My short answer is: “no.” Debt is a stock concept, not a flow one. To determine whether something is “sustainable” or not (whether it be the government’s fiscal condition, a family’s personal finances, environmental quality, one’s physical health, or even personal relationships) requires a look at the dynamics of the situation, not just a snapshot.
I mention this because there’s been a lot of buzz among fiscal policy economists over the past couple days, ever since the President’s fiscal commission discussed the idea of setting a specific level of gross federal debt to GDP as a policy goal. Experts from all sides attacked this notion immediately, focusing on the “gross” part. They emphasize that economically, it’s really net debt, or debt held by the public (investors whether American or foreign), that matters. Jim Horney of the (left-leaning) Center on Budget and Policy Priorities explains this very well, and Andrew Biggs of the (right-leaning) American Enterprise Institute agrees.
My objection is on the emphasis of a particular level of debt–whether gross or net, actually–as some sort of magical number that would trigger a particular set of bad economic outcomes if we were to reach it. Here, I think I agree with Paul Krugman’s sentiment when he wraps up his complaint with (my emphasis added):
So what’s happening is that the idea that Really Bad Things happen when [gross] debt crosses 90 percent of GDP is being treated as a solid fact, when it’s nothing of the sort. And if the Obama commission feeds that false perception, right there it’s doing a lot of harm.
But… I agree with Paul’s sentiment not because I think the debt (whether gross or net) is nothing to worry about, but because we should worry about it–not for the particular level it’s at right now and not even for any particular level it may reach by some date in the future, but for the whole dynamic path we see it taking from here forward. In other words, roll the video; don’t just study the photo.
What makes the fiscal outlook unsustainable is not that there exists a debt (which is good thing to be able to carry by the way) and not even that the debt will be larger in the future (which also can be a good thing if it allows us to grow our income by even more in the future). What makes it unsustainable is that the moving picture of the debt shows it growing faster than our economy (our capacity to pay the costs of carrying that debt). And if you look around at the scenery in this video, you realize that there’s nothing yet visible on the stage or in the scene that will do anything to change that scary course we’re on.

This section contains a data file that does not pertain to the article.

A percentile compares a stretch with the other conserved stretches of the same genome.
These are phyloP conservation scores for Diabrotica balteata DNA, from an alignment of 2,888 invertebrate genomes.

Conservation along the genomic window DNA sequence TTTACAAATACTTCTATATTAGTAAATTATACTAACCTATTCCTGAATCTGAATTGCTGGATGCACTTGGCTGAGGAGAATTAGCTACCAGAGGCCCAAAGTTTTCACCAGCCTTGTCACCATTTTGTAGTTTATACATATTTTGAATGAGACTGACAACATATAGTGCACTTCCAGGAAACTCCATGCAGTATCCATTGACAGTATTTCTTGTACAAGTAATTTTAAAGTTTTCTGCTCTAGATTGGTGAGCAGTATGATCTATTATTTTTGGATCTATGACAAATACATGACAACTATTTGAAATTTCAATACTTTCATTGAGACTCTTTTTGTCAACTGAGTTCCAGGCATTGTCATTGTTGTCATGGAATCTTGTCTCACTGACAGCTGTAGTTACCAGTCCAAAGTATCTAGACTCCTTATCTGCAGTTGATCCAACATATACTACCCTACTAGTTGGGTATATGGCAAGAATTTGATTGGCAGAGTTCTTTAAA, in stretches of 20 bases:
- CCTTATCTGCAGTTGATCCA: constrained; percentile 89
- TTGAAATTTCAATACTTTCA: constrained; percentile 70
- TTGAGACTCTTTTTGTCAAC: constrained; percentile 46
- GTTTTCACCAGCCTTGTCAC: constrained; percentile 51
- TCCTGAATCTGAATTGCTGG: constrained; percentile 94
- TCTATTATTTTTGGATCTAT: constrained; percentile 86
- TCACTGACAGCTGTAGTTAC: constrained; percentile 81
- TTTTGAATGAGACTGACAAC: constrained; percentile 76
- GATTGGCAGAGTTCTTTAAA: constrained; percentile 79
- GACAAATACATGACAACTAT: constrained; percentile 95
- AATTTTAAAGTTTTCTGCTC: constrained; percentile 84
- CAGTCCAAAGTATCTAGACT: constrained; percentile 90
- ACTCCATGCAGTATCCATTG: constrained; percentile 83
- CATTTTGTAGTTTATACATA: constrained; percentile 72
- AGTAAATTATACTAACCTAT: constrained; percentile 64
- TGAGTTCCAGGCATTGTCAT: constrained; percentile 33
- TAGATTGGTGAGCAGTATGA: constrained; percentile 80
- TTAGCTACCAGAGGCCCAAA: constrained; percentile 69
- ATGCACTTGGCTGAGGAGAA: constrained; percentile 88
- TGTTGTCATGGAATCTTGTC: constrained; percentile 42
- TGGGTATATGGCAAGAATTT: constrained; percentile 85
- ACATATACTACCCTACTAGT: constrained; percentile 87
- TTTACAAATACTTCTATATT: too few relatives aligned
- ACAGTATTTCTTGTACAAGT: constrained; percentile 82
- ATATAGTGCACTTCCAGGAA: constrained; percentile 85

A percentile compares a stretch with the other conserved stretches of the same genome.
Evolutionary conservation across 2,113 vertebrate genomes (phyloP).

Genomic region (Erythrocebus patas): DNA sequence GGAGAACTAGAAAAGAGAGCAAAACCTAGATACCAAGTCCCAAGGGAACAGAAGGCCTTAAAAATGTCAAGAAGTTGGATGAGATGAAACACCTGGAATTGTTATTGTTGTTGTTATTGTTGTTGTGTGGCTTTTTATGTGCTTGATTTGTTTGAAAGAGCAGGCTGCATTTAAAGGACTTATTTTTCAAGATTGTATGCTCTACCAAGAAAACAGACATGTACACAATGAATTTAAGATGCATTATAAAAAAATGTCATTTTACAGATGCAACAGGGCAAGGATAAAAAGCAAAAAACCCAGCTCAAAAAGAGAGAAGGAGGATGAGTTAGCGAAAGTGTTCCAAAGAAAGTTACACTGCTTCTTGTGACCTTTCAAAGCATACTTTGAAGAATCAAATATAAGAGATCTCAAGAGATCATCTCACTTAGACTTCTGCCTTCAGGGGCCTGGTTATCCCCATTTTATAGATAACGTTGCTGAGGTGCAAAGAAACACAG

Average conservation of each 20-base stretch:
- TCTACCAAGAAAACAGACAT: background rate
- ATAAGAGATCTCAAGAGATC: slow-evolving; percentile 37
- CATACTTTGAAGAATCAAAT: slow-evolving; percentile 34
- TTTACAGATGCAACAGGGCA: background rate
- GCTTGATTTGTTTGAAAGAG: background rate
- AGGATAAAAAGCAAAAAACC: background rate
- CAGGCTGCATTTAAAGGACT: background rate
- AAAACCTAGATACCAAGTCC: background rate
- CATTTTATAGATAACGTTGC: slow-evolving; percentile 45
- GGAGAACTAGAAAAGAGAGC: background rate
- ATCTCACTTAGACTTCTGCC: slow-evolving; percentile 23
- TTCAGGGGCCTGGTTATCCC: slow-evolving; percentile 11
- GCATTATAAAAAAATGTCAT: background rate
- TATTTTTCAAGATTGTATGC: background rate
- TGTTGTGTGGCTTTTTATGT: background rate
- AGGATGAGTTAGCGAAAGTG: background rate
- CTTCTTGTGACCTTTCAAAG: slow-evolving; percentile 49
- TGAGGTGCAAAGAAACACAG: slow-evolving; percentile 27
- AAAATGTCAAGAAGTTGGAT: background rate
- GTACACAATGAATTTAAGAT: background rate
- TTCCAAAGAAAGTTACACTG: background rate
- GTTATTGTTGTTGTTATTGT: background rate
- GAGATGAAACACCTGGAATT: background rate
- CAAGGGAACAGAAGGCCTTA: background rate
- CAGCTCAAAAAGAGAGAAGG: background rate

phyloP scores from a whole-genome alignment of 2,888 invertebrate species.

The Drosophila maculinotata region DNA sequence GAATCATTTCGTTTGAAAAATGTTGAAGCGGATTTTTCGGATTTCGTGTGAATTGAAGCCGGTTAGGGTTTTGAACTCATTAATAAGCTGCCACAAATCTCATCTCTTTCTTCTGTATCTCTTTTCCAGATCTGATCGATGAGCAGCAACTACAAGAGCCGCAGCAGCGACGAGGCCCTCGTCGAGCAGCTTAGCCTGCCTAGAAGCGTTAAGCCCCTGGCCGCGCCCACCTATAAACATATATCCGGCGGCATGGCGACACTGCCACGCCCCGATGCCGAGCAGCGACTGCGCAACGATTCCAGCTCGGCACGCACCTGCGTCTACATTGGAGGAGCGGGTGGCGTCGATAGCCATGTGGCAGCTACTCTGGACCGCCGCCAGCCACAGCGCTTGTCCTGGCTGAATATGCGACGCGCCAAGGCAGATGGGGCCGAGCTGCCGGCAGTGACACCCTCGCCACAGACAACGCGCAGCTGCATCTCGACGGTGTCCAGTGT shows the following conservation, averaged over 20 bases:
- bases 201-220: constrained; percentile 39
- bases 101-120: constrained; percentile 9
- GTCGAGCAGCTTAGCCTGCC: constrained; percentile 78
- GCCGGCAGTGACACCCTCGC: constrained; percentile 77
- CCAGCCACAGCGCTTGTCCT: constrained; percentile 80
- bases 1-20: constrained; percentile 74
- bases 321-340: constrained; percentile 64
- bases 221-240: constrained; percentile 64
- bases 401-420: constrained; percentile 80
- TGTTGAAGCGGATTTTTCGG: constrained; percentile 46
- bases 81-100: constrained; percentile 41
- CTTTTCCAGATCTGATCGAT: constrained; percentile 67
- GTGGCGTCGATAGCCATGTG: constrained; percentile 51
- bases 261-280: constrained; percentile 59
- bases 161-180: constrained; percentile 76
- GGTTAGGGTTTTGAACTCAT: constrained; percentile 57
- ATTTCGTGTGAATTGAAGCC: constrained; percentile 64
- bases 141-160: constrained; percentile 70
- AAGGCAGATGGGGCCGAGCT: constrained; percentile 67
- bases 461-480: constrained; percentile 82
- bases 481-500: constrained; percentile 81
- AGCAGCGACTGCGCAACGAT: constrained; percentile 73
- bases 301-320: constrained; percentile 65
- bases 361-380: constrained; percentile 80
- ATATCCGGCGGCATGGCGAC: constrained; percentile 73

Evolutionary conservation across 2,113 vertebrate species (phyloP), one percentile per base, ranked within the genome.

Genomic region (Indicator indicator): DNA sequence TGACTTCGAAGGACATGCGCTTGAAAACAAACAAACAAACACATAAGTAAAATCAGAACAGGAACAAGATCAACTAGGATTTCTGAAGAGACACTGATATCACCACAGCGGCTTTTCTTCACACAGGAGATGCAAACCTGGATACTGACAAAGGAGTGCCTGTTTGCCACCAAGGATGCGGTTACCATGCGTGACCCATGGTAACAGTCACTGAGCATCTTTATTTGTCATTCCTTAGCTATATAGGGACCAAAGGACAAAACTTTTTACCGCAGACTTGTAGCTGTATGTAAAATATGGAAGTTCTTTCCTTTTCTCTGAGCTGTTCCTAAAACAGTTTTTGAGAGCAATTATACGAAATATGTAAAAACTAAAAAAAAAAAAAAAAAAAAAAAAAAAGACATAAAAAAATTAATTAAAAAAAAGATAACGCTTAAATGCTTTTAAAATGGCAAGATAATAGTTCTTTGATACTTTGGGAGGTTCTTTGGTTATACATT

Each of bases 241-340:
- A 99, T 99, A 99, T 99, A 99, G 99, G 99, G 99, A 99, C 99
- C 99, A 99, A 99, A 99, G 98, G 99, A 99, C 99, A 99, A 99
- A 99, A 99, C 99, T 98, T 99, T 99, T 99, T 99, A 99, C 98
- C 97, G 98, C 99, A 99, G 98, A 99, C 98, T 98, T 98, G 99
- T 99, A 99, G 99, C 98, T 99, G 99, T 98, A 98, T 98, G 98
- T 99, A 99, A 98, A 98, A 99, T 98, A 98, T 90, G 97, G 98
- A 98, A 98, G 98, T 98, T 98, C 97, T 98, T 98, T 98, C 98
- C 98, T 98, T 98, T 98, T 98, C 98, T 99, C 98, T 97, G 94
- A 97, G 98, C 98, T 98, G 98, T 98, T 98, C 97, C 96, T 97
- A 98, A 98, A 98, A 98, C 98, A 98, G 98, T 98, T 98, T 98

I think it’s impossible to label any particular level of gross OR net debt to GDP as the “breaking point” for our economy. It’s easier to point to a particularly high particular level by a particular time–such as net debt reaching 100% of GDP within the next ten years–as “well, yes, that’s certainly sufficiently unsustainable.” I have said something like that often, but even then, not because debt (a stock) equaling 100% of GDP (a flow) means anything. Such a level of debt would be unsustainable for a number of factors, all of which are “moving” pieces that aren’t moving in the right directions. Our federal spending commitments via the entitlement programs are only increasing. Our investments in things that would grow the economy over the long term and preserve our resources for the long term seem to be shrinking. Our revenue base is at best stagnating–certainly not keeping up with our needs. And our indebtedness is increasingly to foreign investors rather than to other fellow Americans.
These are all the moving pieces that make our fiscal situation unsustainable, and to point to a particular measure of debt as telling the story sells the story short and perpetuates the propaganda that fiscal hawks are just a bunch of “fearmongerers” full of Chicken Little stories that are just a bunch of bull. The story of fiscal unsustainability is not a bunch of bull. You just need to watch the video to understand it.
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